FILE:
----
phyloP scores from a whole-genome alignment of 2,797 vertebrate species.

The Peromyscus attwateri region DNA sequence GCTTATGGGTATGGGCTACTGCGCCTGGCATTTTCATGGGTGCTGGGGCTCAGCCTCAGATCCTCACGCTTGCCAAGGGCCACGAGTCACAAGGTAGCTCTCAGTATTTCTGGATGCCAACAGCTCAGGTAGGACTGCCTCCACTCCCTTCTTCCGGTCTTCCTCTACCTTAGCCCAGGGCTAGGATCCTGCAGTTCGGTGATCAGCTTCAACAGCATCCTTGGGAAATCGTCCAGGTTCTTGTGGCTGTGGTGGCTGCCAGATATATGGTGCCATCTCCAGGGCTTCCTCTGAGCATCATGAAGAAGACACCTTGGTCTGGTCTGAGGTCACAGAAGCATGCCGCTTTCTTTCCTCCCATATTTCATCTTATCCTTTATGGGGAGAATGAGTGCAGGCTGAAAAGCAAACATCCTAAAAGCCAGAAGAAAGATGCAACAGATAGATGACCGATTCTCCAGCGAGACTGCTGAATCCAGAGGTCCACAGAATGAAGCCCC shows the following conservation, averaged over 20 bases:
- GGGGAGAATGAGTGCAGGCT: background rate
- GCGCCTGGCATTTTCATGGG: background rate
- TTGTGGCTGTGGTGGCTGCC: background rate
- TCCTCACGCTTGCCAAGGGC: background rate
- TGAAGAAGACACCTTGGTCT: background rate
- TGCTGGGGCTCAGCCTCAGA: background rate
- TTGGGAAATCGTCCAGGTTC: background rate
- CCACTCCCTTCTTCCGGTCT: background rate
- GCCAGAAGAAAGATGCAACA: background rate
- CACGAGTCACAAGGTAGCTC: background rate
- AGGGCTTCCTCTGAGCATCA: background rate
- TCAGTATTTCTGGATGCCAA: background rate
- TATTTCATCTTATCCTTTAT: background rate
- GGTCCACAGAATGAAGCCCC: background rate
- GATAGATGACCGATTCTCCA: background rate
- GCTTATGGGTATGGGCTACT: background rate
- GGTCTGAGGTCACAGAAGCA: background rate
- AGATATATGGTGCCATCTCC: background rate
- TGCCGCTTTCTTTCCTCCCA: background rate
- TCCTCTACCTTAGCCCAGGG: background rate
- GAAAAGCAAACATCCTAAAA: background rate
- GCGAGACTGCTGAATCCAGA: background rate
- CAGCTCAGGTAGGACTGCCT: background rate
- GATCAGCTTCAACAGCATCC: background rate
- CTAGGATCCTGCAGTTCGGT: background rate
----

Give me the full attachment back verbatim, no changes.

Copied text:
phyloP scores from a whole-genome alignment of 2,797 vertebrate species.

The Peromyscus attwateri region DNA sequence GCTTATGGGTATGGGCTACTGCGCCTGGCATTTTCATGGGTGCTGGGGCTCAGCCTCAGATCCTCACGCTTGCCAAGGGCCACGAGTCACAAGGTAGCTCTCAGTATTTCTGGATGCCAACAGCTCAGGTAGGACTGCCTCCACTCCCTTCTTCCGGTCTTCCTCTACCTTAGCCCAGGGCTAGGATCCTGCAGTTCGGTGATCAGCTTCAACAGCATCCTTGGGAAATCGTCCAGGTTCTTGTGGCTGTGGTGGCTGCCAGATATATGGTGCCATCTCCAGGGCTTCCTCTGAGCATCATGAAGAAGACACCTTGGTCTGGTCTGAGGTCACAGAAGCATGCCGCTTTCTTTCCTCCCATATTTCATCTTATCCTTTATGGGGAGAATGAGTGCAGGCTGAAAAGCAAACATCCTAAAAGCCAGAAGAAAGATGCAACAGATAGATGACCGATTCTCCAGCGAGACTGCTGAATCCAGAGGTCCACAGAATGAAGCCCC shows the following conservation, averaged over 20 bases:
- GGGGAGAATGAGTGCAGGCT: background rate
- GCGCCTGGCATTTTCATGGG: background rate
- TTGTGGCTGTGGTGGCTGCC: background rate
- TCCTCACGCTTGCCAAGGGC: background rate
- TGAAGAAGACACCTTGGTCT: background rate
- TGCTGGGGCTCAGCCTCAGA: background rate
- TTGGGAAATCGTCCAGGTTC: background rate
- CCACTCCCTTCTTCCGGTCT: background rate
- GCCAGAAGAAAGATGCAACA: background rate
- CACGAGTCACAAGGTAGCTC: background rate
- AGGGCTTCCTCTGAGCATCA: background rate
- TCAGTATTTCTGGATGCCAA: background rate
- TATTTCATCTTATCCTTTAT: background rate
- GGTCCACAGAATGAAGCCCC: background rate
- GATAGATGACCGATTCTCCA: background rate
- GCTTATGGGTATGGGCTACT: background rate
- GGTCTGAGGTCACAGAAGCA: background rate
- AGATATATGGTGCCATCTCC: background rate
- TGCCGCTTTCTTTCCTCCCA: background rate
- TCCTCTACCTTAGCCCAGGG: background rate
- GAAAAGCAAACATCCTAAAA: background rate
- GCGAGACTGCTGAATCCAGA: background rate
- CAGCTCAGGTAGGACTGCCT: background rate
- GATCAGCTTCAACAGCATCC: background rate
- CTAGGATCCTGCAGTTCGGT: background rate